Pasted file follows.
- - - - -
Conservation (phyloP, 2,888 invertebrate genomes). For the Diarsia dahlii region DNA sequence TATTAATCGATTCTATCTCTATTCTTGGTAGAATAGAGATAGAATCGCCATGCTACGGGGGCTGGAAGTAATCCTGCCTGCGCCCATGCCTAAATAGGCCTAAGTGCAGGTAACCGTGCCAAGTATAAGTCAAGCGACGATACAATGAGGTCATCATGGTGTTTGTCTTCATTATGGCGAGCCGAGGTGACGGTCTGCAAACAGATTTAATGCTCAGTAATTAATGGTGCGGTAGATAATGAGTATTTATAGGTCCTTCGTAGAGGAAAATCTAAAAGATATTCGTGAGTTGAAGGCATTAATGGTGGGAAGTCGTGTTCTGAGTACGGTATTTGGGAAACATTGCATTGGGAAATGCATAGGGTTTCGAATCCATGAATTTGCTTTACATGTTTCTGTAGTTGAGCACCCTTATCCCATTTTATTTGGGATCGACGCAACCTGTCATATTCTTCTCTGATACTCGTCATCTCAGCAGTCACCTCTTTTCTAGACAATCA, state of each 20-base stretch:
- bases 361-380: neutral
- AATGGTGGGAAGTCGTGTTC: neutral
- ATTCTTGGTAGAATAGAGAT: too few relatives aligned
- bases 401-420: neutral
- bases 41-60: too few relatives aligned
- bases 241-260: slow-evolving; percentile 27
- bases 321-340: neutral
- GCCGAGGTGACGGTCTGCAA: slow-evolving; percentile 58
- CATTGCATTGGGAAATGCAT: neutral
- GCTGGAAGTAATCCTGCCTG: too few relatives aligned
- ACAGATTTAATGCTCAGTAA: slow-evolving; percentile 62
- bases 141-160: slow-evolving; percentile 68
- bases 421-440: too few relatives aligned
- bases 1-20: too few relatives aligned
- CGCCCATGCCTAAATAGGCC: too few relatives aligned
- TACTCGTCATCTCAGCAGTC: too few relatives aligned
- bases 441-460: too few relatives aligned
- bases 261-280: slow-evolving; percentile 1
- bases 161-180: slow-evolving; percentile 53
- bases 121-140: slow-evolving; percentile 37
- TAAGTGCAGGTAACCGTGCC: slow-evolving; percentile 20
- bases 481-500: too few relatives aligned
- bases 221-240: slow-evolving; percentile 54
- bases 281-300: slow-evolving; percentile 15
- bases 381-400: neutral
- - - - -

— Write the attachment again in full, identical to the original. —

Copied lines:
Conservation (phyloP, 2,888 invertebrate genomes). For the Diarsia dahlii region DNA sequence TATTAATCGATTCTATCTCTATTCTTGGTAGAATAGAGATAGAATCGCCATGCTACGGGGGCTGGAAGTAATCCTGCCTGCGCCCATGCCTAAATAGGCCTAAGTGCAGGTAACCGTGCCAAGTATAAGTCAAGCGACGATACAATGAGGTCATCATGGTGTTTGTCTTCATTATGGCGAGCCGAGGTGACGGTCTGCAAACAGATTTAATGCTCAGTAATTAATGGTGCGGTAGATAATGAGTATTTATAGGTCCTTCGTAGAGGAAAATCTAAAAGATATTCGTGAGTTGAAGGCATTAATGGTGGGAAGTCGTGTTCTGAGTACGGTATTTGGGAAACATTGCATTGGGAAATGCATAGGGTTTCGAATCCATGAATTTGCTTTACATGTTTCTGTAGTTGAGCACCCTTATCCCATTTTATTTGGGATCGACGCAACCTGTCATATTCTTCTCTGATACTCGTCATCTCAGCAGTCACCTCTTTTCTAGACAATCA, state of each 20-base stretch:
- bases 361-380: neutral
- AATGGTGGGAAGTCGTGTTC: neutral
- ATTCTTGGTAGAATAGAGAT: too few relatives aligned
- bases 401-420: neutral
- bases 41-60: too few relatives aligned
- bases 241-260: slow-evolving; percentile 27
- bases 321-340: neutral
- GCCGAGGTGACGGTCTGCAA: slow-evolving; percentile 58
- CATTGCATTGGGAAATGCAT: neutral
- GCTGGAAGTAATCCTGCCTG: too few relatives aligned
- ACAGATTTAATGCTCAGTAA: slow-evolving; percentile 62
- bases 141-160: slow-evolving; percentile 68
- bases 421-440: too few relatives aligned
- bases 1-20: too few relatives aligned
- CGCCCATGCCTAAATAGGCC: too few relatives aligned
- TACTCGTCATCTCAGCAGTC: too few relatives aligned
- bases 441-460: too few relatives aligned
- bases 261-280: slow-evolving; percentile 1
- bases 161-180: slow-evolving; percentile 53
- bases 121-140: slow-evolving; percentile 37
- TAAGTGCAGGTAACCGTGCC: slow-evolving; percentile 20
- bases 481-500: too few relatives aligned
- bases 221-240: slow-evolving; percentile 54
- bases 281-300: slow-evolving; percentile 15
- bases 381-400: neutral